Another potential advantage of journaling is that you may be able to see how far you've come. It may be a meaningful journey to rediscover your sense of self after a divorce. Further down the road, during times when everything seems hopeless, you can go back and see what you have accomplished in personal growth.

Take care of your body 


Research has found that exercise leads to the release of endorphins, which can relieve symptoms of depression. You can choose from a number of activities, such as walking, lifting weights, doing aerobics, joining a sports team, or dancing around the house. Doing physical activity on a regular basis can give you a sense of accomplishment and thus help boost your mood, not to mention contribute to positive physical and mental health effects.

Eat nutritious foods

It can also be important to eat as healthily as possible. When a person is depressed, it is common to crave "comfort foods," many of which are high in fat and sugar. However, eating these types of foods may drag you down and ultimately make your depression symptoms worse. You could also gain weight, further impacting your mood. You might try to limit alcohol use and keep healthy snacks around. If you have to go out of your way to eat comfort food, you may be less likely to indulge in it.

Prioritize sleep

Research shows that about . It can be important to address sleep difficulties as they can be a contributing factor in worsening depression symptoms. Lifestyle approaches, such as relaxation techniques done prior to bedtime and adherence to a sleep schedule, are recommended by the American Psychiatric Association. Making efforts to improve your sleep hygiene can improve both your mental health and your overall well-being.

Take time for yourself

In the wake of a divorce, it can be easy to forget to take care of yourself. It may help to take some time out for yourself every day, even if it is as simple as listening to music for half an hour. When feelings of sadness hit you, you might try massage therapy or other relaxation techniques, such as meditation and aroma therapy. This may seem difficult at first, especially if you have children to care for, but it may help keep you healthy as you go through this adjustment period during the divorce process.

Ask for help

The emotional strain of a divorce may make you feel more fatigued. During this time, consider letting people help you with pre-made meals or extra babysitting. When you are feeling better, you can return the favor. It can be important to be surrounded by people who can take care of you and support you emotionally through this difficult time in your life. Consider building a support network around you that allows you to get the help you need when you need it.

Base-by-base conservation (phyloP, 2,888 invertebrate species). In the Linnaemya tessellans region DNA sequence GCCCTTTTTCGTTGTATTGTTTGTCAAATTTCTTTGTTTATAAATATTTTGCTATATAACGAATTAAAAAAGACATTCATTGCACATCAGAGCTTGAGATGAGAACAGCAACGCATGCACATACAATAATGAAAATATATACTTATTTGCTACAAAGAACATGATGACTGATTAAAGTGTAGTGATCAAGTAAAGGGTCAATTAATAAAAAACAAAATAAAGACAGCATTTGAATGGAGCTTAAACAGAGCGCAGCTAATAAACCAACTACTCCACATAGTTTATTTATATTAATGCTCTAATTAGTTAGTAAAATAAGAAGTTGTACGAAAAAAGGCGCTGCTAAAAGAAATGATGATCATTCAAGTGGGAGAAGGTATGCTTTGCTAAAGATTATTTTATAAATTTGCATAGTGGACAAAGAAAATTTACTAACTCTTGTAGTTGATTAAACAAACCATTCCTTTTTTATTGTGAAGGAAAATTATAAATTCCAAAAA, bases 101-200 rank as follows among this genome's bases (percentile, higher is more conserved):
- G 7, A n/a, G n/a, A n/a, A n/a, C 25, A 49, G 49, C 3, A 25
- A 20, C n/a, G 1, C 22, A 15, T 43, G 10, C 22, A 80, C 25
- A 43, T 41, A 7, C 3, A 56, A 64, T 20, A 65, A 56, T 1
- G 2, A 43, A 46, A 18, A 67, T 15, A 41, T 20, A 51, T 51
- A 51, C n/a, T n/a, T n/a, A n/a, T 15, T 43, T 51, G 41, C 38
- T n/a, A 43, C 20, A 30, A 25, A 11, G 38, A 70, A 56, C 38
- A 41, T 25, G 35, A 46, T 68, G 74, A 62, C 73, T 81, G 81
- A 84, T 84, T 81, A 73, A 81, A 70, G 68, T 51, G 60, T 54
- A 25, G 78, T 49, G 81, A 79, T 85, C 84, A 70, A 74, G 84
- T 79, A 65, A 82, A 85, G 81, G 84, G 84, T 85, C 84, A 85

Get out of the house

While therapy may help you develop more effective ways of coping while going through a divorce, treatment for people with depression often takes a multifaceted approach. Recent research emphasizes a solid support network, usually from friends and family or from social support groups, such as divorce support groups. When you are depressed, you may not want to socialize. However, it can be important that you continue to get out and see people during this time. Getting out of the house and around other people might help take your mind off what you are going through and give you a mental break. You may also enjoy a mood boost from socialization because of the sense of belonging it can provide.

Struggling with symptoms of depression after a divorce?

Online therapy with BetterHelp

Coping with a divorce can be difficult whether it happened recently or years ago. Seeking support through therapy may help you develop new coping skills and begin to heal. If you are worried about incorporating regular in-person therapy appointments into your routine, there are other options. Online counseling platforms like BetterHelp can offer a convenient way to participate in therapy from the comfort of your home. Although depression can sometimes make it hard to leave the house, you can still receive mental health support from your couch, bed, or wherever feels comfortable. You can connect with a licensed, supportive therapist via phone, live chat, or videoconferencing at a time that works for you.

The efficacy of online therapy

Online therapy has been shown to be effective by numerous peer-reviewed studies. In a randomized controlled study of an online therapeutic intervention for divorced individuals, researchers found that participants experienced “significantly reduced anxious, depressive, and somatization symptoms.” These results were taken at one-year follow-up, and researchers found that their magnitude was large in effect size.


While a divorce may be the wisest option for a couple who cannot repair their relationship, this doesn’t necessarily make it any less difficult. Going through a divorce, especially without the right support, can lead to significant mental health challenges, including depression. If you’re experiencing depression following a divorce, you don’t have to face it alone. With BetterHelp, you can be matched with a therapist who has experience helping people with depression and other mental health challenges after a divorce. Take the first step toward healing from depression and contact BetterHelp today.